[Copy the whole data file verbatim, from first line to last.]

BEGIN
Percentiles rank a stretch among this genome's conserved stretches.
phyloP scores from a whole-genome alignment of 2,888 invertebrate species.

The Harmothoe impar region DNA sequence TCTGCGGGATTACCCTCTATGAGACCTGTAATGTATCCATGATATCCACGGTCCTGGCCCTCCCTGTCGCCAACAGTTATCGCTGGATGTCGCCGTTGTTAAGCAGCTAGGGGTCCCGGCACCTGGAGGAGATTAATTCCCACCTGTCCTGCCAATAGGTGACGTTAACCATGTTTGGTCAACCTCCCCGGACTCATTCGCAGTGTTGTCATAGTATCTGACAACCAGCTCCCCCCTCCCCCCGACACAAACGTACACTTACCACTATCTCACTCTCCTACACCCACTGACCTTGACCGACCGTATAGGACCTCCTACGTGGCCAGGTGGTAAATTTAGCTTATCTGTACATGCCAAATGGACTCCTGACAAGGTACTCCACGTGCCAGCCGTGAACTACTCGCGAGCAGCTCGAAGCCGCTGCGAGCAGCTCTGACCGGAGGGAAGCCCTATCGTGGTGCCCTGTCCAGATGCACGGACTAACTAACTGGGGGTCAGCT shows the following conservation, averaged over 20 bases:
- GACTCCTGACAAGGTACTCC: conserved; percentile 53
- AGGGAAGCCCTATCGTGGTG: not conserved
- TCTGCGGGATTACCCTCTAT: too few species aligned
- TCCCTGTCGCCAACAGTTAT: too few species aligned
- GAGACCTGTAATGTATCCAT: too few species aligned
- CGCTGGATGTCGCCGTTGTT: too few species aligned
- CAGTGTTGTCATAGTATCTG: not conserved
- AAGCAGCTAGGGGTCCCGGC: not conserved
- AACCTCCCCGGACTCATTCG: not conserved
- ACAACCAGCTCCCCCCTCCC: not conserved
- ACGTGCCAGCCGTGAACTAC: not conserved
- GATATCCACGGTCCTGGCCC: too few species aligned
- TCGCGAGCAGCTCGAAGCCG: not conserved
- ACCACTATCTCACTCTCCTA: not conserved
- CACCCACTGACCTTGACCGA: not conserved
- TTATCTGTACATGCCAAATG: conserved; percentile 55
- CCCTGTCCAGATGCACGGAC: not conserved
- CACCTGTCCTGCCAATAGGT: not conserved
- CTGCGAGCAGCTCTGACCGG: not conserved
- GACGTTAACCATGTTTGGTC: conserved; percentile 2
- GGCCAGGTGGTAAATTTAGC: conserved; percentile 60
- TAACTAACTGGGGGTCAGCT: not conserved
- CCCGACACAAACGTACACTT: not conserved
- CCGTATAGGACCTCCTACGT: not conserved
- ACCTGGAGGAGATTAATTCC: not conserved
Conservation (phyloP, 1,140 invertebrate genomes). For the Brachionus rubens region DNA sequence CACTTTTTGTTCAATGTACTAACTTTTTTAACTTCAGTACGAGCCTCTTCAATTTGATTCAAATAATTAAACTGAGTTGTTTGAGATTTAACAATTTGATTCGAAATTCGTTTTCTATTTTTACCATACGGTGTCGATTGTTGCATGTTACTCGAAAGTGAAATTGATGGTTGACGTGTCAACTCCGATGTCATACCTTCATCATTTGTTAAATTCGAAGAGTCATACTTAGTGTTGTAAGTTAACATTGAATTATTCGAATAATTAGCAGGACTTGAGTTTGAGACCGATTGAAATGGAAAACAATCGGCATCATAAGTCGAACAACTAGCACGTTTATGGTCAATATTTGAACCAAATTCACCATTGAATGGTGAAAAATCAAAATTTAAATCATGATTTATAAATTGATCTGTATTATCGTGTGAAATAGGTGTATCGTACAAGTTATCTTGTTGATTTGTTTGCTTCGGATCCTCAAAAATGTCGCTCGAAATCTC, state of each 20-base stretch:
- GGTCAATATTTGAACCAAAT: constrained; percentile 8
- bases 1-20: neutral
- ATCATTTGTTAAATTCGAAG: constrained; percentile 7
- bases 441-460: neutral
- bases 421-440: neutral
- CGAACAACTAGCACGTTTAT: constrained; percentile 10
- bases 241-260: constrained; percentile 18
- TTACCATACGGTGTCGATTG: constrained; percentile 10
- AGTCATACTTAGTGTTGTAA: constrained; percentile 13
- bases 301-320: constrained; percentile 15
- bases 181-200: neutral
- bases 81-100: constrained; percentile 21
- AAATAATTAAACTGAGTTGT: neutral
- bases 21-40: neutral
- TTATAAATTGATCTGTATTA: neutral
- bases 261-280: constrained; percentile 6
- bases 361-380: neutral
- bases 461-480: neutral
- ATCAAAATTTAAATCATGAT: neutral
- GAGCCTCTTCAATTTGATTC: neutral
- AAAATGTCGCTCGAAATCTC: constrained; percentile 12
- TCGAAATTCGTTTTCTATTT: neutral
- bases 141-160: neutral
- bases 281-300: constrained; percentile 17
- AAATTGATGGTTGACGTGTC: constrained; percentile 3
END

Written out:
Percentiles rank a stretch among this genome's conserved stretches.
phyloP scores from a whole-genome alignment of 2,888 invertebrate species.

The Harmothoe impar region DNA sequence TCTGCGGGATTACCCTCTATGAGACCTGTAATGTATCCATGATATCCACGGTCCTGGCCCTCCCTGTCGCCAACAGTTATCGCTGGATGTCGCCGTTGTTAAGCAGCTAGGGGTCCCGGCACCTGGAGGAGATTAATTCCCACCTGTCCTGCCAATAGGTGACGTTAACCATGTTTGGTCAACCTCCCCGGACTCATTCGCAGTGTTGTCATAGTATCTGACAACCAGCTCCCCCCTCCCCCCGACACAAACGTACACTTACCACTATCTCACTCTCCTACACCCACTGACCTTGACCGACCGTATAGGACCTCCTACGTGGCCAGGTGGTAAATTTAGCTTATCTGTACATGCCAAATGGACTCCTGACAAGGTACTCCACGTGCCAGCCGTGAACTACTCGCGAGCAGCTCGAAGCCGCTGCGAGCAGCTCTGACCGGAGGGAAGCCCTATCGTGGTGCCCTGTCCAGATGCACGGACTAACTAACTGGGGGTCAGCT shows the following conservation, averaged over 20 bases:
- GACTCCTGACAAGGTACTCC: conserved; percentile 53
- AGGGAAGCCCTATCGTGGTG: not conserved
- TCTGCGGGATTACCCTCTAT: too few species aligned
- TCCCTGTCGCCAACAGTTAT: too few species aligned
- GAGACCTGTAATGTATCCAT: too few species aligned
- CGCTGGATGTCGCCGTTGTT: too few species aligned
- CAGTGTTGTCATAGTATCTG: not conserved
- AAGCAGCTAGGGGTCCCGGC: not conserved
- AACCTCCCCGGACTCATTCG: not conserved
- ACAACCAGCTCCCCCCTCCC: not conserved
- ACGTGCCAGCCGTGAACTAC: not conserved
- GATATCCACGGTCCTGGCCC: too few species aligned
- TCGCGAGCAGCTCGAAGCCG: not conserved
- ACCACTATCTCACTCTCCTA: not conserved
- CACCCACTGACCTTGACCGA: not conserved
- TTATCTGTACATGCCAAATG: conserved; percentile 55
- CCCTGTCCAGATGCACGGAC: not conserved
- CACCTGTCCTGCCAATAGGT: not conserved
- CTGCGAGCAGCTCTGACCGG: not conserved
- GACGTTAACCATGTTTGGTC: conserved; percentile 2
- GGCCAGGTGGTAAATTTAGC: conserved; percentile 60
- TAACTAACTGGGGGTCAGCT: not conserved
- CCCGACACAAACGTACACTT: not conserved
- CCGTATAGGACCTCCTACGT: not conserved
- ACCTGGAGGAGATTAATTCC: not conserved
Conservation (phyloP, 1,140 invertebrate genomes). For the Brachionus rubens region DNA sequence CACTTTTTGTTCAATGTACTAACTTTTTTAACTTCAGTACGAGCCTCTTCAATTTGATTCAAATAATTAAACTGAGTTGTTTGAGATTTAACAATTTGATTCGAAATTCGTTTTCTATTTTTACCATACGGTGTCGATTGTTGCATGTTACTCGAAAGTGAAATTGATGGTTGACGTGTCAACTCCGATGTCATACCTTCATCATTTGTTAAATTCGAAGAGTCATACTTAGTGTTGTAAGTTAACATTGAATTATTCGAATAATTAGCAGGACTTGAGTTTGAGACCGATTGAAATGGAAAACAATCGGCATCATAAGTCGAACAACTAGCACGTTTATGGTCAATATTTGAACCAAATTCACCATTGAATGGTGAAAAATCAAAATTTAAATCATGATTTATAAATTGATCTGTATTATCGTGTGAAATAGGTGTATCGTACAAGTTATCTTGTTGATTTGTTTGCTTCGGATCCTCAAAAATGTCGCTCGAAATCTC, state of each 20-base stretch:
- GGTCAATATTTGAACCAAAT: constrained; percentile 8
- bases 1-20: neutral
- ATCATTTGTTAAATTCGAAG: constrained; percentile 7
- bases 441-460: neutral
- bases 421-440: neutral
- CGAACAACTAGCACGTTTAT: constrained; percentile 10
- bases 241-260: constrained; percentile 18
- TTACCATACGGTGTCGATTG: constrained; percentile 10
- AGTCATACTTAGTGTTGTAA: constrained; percentile 13
- bases 301-320: constrained; percentile 15
- bases 181-200: neutral
- bases 81-100: constrained; percentile 21
- AAATAATTAAACTGAGTTGT: neutral
- bases 21-40: neutral
- TTATAAATTGATCTGTATTA: neutral
- bases 261-280: constrained; percentile 6
- bases 361-380: neutral
- bases 461-480: neutral
- ATCAAAATTTAAATCATGAT: neutral
- GAGCCTCTTCAATTTGATTC: neutral
- AAAATGTCGCTCGAAATCTC: constrained; percentile 12
- TCGAAATTCGTTTTCTATTT: neutral
- bases 141-160: neutral
- bases 281-300: constrained; percentile 17
- AAATTGATGGTTGACGTGTC: constrained; percentile 3